Replacing a lot of the horror, but keeping with the insanity is even more of the physical comedy tour de force by Bruce Campbell.  Its clear why we love this guy, and this movie just gives us ultimate Ash.  He’s in full schmuck mode, acting arrogant as he feels he is an advanced being and above all people in the kingdom because he comes from the future.  Most of this derives from his new-found confidence in Evil Dead 2, this time taking him overboard, creating his own conflict and leading to his own peril.  The villain is “Bad Ash” who comes directly from him.  Ash puts everyone in danger in this film, but learns to take the reigns, become a leader and fix best he can what he created.  In the beginning he’s only wanting to go home and get away from everybody, but in the end, he wants to leave, but he wants to make sure the kingdom is a better place than when he got there.

Sam Raimi pays plenty a tribute in this film.  We get a Gulliver’s Travels segment, some more 3 Stooges love and the final battle is a massive love letter to Ray Harryhausen.  The finale is also done in a very fun, swashbuckling fashion akin to something like Princess Bride meets Jason & the Argonauts.  Its quite the spectacle for the type of low budget movie it is.  Once again, a low budget does not stop Raimi.  He goes incredibly ambitious and acts as if he’s got the budget twice of what he has.  Skeletons are given a surprise amount of detail and character during the battle.  Its quite a joy and charming to watch.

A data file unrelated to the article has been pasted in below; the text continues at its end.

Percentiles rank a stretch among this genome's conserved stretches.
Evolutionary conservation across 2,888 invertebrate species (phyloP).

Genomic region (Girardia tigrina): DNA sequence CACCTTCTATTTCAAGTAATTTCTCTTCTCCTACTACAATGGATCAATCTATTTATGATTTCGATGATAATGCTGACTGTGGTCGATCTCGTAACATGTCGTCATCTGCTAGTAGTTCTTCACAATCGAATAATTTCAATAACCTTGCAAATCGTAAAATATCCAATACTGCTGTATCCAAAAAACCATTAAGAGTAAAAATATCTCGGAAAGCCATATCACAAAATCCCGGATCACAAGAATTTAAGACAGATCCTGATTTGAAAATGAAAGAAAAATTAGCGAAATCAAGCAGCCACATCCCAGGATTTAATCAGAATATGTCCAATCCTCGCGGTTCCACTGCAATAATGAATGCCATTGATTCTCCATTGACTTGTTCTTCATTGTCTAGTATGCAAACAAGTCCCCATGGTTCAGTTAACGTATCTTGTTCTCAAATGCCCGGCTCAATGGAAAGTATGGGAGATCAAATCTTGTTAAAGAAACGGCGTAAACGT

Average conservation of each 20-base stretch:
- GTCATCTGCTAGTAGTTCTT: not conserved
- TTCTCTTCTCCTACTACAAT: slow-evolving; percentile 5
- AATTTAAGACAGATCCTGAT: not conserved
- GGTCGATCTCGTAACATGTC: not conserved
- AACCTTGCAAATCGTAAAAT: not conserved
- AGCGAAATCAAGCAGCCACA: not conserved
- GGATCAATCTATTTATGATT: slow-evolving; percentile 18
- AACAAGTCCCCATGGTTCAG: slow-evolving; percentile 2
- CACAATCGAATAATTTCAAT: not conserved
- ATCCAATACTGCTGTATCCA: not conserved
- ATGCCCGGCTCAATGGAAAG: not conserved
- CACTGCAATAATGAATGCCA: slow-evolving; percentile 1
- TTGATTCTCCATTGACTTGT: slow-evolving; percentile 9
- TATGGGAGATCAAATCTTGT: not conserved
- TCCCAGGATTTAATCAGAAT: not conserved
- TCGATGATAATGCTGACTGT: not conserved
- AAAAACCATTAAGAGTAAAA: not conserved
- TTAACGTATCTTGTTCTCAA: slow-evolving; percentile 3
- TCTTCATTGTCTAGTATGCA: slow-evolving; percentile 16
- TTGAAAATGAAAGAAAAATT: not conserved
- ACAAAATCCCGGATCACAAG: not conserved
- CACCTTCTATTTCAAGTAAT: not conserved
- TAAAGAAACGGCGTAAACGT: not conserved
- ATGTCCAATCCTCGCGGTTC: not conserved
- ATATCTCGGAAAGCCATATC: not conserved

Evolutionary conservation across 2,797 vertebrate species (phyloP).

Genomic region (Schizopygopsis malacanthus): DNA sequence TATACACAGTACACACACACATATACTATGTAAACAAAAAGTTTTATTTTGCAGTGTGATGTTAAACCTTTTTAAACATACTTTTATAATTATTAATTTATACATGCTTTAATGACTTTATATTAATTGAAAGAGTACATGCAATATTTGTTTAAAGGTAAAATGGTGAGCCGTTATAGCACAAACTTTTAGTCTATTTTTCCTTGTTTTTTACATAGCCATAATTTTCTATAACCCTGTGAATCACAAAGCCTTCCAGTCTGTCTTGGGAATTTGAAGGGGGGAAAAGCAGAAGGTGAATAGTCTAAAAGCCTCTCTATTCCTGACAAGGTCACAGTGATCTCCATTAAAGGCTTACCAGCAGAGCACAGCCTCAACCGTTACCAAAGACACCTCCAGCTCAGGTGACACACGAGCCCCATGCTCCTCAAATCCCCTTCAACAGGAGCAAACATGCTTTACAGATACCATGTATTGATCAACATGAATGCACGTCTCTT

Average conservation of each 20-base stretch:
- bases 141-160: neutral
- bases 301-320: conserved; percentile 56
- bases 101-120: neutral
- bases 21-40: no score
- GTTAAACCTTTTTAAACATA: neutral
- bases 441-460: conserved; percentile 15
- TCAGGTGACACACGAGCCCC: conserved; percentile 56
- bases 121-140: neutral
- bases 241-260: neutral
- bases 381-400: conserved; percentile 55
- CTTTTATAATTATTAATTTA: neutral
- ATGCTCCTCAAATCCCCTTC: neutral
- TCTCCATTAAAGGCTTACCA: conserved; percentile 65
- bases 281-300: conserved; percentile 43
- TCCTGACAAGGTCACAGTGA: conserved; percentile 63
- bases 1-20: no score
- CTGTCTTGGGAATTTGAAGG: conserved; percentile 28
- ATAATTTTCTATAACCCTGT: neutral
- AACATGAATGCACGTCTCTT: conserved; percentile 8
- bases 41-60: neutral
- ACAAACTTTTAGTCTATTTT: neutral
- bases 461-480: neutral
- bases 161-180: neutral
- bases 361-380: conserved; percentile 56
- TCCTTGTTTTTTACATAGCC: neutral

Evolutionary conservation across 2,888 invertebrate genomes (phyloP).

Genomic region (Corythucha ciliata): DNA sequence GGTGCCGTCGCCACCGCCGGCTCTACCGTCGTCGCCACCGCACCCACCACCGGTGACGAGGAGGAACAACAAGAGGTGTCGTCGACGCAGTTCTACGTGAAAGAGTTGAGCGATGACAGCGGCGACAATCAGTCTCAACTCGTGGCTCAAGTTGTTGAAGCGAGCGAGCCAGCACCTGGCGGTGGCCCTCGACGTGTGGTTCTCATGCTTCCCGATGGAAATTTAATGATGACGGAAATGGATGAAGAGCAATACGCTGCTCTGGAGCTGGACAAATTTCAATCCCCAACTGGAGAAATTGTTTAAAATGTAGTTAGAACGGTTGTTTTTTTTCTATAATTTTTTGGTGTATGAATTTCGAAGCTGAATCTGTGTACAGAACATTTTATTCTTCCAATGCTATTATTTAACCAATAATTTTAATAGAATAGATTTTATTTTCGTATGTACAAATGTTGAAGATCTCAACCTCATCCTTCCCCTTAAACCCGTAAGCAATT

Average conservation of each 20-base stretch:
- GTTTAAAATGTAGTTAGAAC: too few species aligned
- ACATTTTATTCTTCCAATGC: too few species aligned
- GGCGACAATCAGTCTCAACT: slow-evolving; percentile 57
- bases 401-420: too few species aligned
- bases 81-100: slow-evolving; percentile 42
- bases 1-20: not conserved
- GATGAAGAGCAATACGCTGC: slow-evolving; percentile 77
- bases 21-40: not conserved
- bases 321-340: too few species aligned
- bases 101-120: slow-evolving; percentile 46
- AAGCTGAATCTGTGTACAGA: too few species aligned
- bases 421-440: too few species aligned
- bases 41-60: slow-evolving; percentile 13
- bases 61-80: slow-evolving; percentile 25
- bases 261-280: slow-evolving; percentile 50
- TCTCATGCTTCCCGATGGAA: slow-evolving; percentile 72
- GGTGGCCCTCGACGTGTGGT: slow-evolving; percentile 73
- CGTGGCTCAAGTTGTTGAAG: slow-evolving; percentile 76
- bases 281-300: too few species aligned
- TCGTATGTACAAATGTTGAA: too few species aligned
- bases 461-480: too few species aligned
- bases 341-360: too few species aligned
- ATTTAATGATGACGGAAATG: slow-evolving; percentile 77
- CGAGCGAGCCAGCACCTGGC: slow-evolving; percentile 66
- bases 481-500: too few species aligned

While production went smoothly, Universal butted in during post production.  The film’s original ending was scrapped as Universal wanted an upbeat happy ending.  Raimi found Ash to be a schmuck and wanted the ending to reflect as such.  In a weird choice, the ending overseas was Raimi’s original and domestically Universal go their ending.  If we’d have Raimi’s original ending of Ash awakening to a desolate future, I’m sure we’d have seen an attempt at an Evil Dead 4 before now.  The S-Mart ending seemed to be a nice wrap up.  Which do I prefer?  I think I slightly lean toward the S-Mart ending.  Its more fitting in the tone of the film and feels more complete to the journey taken in Army of Darkness. As a young lad I thought the idea of the ending I couldn’t have was cooler.  Its fun, but…what if we never saw a continuation to this?

Army of Darkness might be the “for everyone” entry in the Evil Dead franchise.  Yes, it’s the third film, but its probably the most easily accessible from general audiences.  A person who isn’t in to horror or doesn’t get horror comedy could easily dig this movie.  Its not very graphic at all and has a much lighter tone.  I’m not gonna say kids should be watching it, but I’d say if you got a target age for you kid to watch horror movies, you get start them a year or two earlier than that on this.  It’s a fun time, and you’ll definitely be quoting Ash, trying mock his voice or ripping him off with your own property (looking at you Duke Nukem).  It’s just as an enjoyable romp as the previous entry and caps off what is currently a trilogy, making three highly enjoyable parts and pretty much a perfect trilogy.